Character Matters

By Pastor Troy Dorrell

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In a recent conversation with someone I was reminded of a principle that we would all do well to remember.  We were talking about some of today’s great college athletes who never fulfilled their potential.  Though exceptionally talented; they failed to succeed in both sport and life.  The reason was because “their talent took them to a place where their character could not sustain them”.  Think about that principle for a moment; talent is not enough.  Undergirding all we do is our character and if it is deficient in time it will be exposed and we will come tumbling down.  Every year we hear about athletic stars who get themselves into trouble and lose a scholarship or millions of dollars in the pro’s because of poor character.  We too can lose much when placed in positions of leadership or responsibility and then because of undeveloped character we break a trust, or talk poorly of someone, or fail to do right.  The place we held could not be sustained because we lacked what was most important…character.  Be careful not to let your talents, abilities, intelligence, or even relationships take you where your character cannot sustain you.  The friendship we have, the talents God gives, and the abilities we develop are all wonderful gifts, but all must be supported by character.   It matters!

Within our Means, or Beyond our Means?

By Jim Ramsey

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According to financial guru Dave Ramsey (who, for sure, claims no kinship to me) I am the “nerd” of our family! I don’t know how successful I am at the ongoing process of budgeting, but I sure do spend a goodly amount of time crunching (or crushing!) numbers. Honestly, Linda and I have always operated on a “zero budget,” because through the years many times there seems to be “too much month at the end of the money.” We have made an effort to be good stewards of the manifold blessings God has given us-not just finances, but family, time, talents, and opportunities as well. I’m sure we have not been without error in our efforts, but we sure have been blessed by trying to keep things in perspective.

In a financial sense, living within our means is an absolute necessity if we are to effectively manage and enjoy the material things God sends our way. However, I believe that in a spiritual sense, God wants us to live beyond our means. When Jesus said “without me, ye can do nothing” He knocked all the props of self righteous effort out from under us, and of course, we find, by experience the truth of His statement. On the other hand, with Him there is no limit to what we can do, or should I say, no limit to what He can do in and through us! In Christ we have been blessed with all spiritual blessing in heavenly places, and this being true, we should live beyond our means, claiming all He has already given to us!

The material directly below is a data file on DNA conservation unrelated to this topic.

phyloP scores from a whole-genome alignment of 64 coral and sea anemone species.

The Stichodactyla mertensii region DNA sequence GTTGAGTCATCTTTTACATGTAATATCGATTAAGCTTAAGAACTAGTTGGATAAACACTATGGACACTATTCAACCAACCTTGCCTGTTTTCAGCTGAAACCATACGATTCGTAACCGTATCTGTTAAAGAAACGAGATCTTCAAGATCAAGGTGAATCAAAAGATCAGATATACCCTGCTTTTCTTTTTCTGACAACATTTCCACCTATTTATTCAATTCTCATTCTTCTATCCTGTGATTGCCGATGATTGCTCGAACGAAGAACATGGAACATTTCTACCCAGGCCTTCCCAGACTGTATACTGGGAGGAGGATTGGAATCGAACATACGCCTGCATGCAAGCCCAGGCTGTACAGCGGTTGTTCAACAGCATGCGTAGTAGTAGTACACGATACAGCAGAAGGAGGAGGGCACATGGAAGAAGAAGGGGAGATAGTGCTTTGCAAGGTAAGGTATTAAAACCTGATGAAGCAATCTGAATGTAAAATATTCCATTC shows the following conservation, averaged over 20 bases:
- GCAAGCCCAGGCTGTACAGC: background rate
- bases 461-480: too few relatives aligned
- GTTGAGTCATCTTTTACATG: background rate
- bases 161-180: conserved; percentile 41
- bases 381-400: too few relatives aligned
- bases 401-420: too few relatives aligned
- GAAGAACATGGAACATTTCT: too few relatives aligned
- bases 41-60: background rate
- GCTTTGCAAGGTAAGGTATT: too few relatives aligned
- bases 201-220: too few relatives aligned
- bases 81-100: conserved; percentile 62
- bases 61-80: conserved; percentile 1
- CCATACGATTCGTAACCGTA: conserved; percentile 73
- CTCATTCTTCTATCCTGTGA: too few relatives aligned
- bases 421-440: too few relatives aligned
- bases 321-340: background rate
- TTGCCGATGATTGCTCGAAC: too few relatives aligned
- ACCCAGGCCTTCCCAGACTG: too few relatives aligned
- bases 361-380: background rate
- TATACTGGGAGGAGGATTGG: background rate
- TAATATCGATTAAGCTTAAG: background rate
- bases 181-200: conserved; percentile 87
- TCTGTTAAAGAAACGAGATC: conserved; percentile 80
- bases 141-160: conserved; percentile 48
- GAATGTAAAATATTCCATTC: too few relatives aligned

We are rich in Jesus, and we need to appropriate, to set aside for our practical use, what already belongs to us as His children! We need what we already possess to be worked out in our character as a means of bringing glory to our Heavenly Father. Think about it! We have a blessed POSITION – We are His “born ones.” We have blessed POSSESSIONS- eternal life, redemption, inheritance, etc., and we have blessed PRIVILEGES- prayer, fellowship, service, and giving.

Many times we settle for so much less than what God intends for us because we live within our means as His child. What only He can do in us, and for us, and through us is what is realized when we live beyond our means.

How to Develop an Effective Summer Routine

By Daniel Fleet

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Determine your priorities. What do you care about? How can you develop in those areas? Have goals for personal health and productivity. Think about ways to spend time with family.

Develop your schedule. After determining what is important, work those goals into your schedule. If it’s not scheduled, it probably won’t get done. Break down your areas of responsibility and make sure there is balance.

Discipline your schedule. The top priority is your relationship with Jesus. Next, aggressively tackle your tasks for the day. Have a planning system if it helps to stay on task, but all planning systems boil down to one simple principle: writing some things down, and getting them done.

Deal with interruptions. After carefully determining your priorities and developing your schedule, God will interrupt your plans. This is okay. God will bring up needs which we were not aware of. Ask Him for wisdom on how to best handle the situation and step back into your schedule.